Sadiq Khan set to hit hard-pressed Londoners with massive 9.7 per cent council tax rise - 'Extortionate!'

Sadiq Khan looks set to hike London council tax bills by nearly 10 per cent in an attempt to better fund the Metropolitan Police.
Sadiq Khan looks set to hike London council tax bills by nearly 10 per cent in an attempt to better fund the Metropolitan Police.

It is the largest increase London has seen since Khan took charge

Published

Sadiq Khan looks set to hike London council tax bills by nearly 10 per cent in an attempt to better fund the Metropolitan Police.

The average bill will see an aditional £38.55 added on top of their pre-existing sum, an increase of 9.7 per cent.

It is the largest increase London has seen since Sadiq Khan took charge, beating last year’s increase of 8.8 per cent.

This translates to an average London household paying £434 to the Greater London Authority.

This is on top of paying out to the household’s borough council.

Deputy leader of the GLA Conservatives Peter Fortune said: “Londoners will be deeply concerned about the rising cost of Khan this year, as once again he hits people with extortionate tax rises.

“Sadiq Khan will have increased council tax by 57 per cent since he was elected, an eye-watering and unaffordable cost of living burden for so many people.”

Initially, Khan said he was expecting a rise of £27.89, but less than two months later this has risen by over £10.

He was given permission by the Government to increase the amount for police, fire services and TfL.

The average bill will see an aditional £38.55 added on top of their preexisting sum, an increase of 9.7 per cent.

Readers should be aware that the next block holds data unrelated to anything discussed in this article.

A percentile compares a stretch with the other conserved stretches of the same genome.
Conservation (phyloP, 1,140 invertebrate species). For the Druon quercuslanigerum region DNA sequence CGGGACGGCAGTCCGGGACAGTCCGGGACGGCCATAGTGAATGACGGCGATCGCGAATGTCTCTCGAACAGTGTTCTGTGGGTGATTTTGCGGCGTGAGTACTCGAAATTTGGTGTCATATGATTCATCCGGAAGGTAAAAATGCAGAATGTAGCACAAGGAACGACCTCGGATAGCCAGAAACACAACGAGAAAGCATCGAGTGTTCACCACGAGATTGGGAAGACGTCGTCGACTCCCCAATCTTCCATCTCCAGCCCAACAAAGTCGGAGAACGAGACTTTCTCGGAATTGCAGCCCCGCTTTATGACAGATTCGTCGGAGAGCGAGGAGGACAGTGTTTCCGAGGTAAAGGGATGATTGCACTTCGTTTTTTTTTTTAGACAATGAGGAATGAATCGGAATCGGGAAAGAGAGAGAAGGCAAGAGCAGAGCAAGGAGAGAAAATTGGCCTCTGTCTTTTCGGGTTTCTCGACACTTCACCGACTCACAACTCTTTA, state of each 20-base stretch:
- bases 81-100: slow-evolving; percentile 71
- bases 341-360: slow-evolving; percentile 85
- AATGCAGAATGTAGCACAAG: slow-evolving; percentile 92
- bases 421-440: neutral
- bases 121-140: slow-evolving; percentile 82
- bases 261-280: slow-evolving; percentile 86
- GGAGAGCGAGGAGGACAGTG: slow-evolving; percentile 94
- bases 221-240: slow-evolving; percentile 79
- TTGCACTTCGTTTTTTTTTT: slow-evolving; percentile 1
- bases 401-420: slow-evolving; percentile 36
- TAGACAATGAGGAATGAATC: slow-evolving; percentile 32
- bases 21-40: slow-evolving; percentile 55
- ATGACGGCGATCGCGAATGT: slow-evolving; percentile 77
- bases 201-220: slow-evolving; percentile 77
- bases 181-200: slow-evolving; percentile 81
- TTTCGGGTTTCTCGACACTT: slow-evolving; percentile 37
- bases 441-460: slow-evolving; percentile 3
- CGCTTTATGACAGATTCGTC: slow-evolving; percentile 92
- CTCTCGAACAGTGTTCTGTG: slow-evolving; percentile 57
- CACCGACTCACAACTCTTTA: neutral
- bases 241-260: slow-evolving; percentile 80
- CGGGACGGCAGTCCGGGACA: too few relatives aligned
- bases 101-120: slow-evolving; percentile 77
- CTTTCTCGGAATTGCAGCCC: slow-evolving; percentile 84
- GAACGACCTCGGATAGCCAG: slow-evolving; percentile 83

The average bill will see an aditional £38.55 added on top of their preexisting sum, an increase of 9.7 per cent.

Speaking to the Standard he explained: “I have got to be honest with Londoners.

“Unless we increase the precept to the maximum the Government is telling us to do so, we will have less money for police, less for the fire service and we will have to remove free travel for children and free travel for over 60s.”

Justifying the raise he explained: “They are saying, not just to regional government like me, but to councils: ‘You have got to replenish some of the money we are cutting by raising council tax.’

“If we don’t increase council tax by the amount the Government has given us discretion to do so, the Government punish us in two ways.

“They reduce the amount of revenue we receive next year… and it also reduces the [funding] base we have in subsequent years.

“That is why you are going to find the vast majority of councils and metro mayors having to increase the precept by amount allowed. I have not made my decision yet but that is the reality of the last few years.”

Khan is expected to confirm his decision in the coming weeks.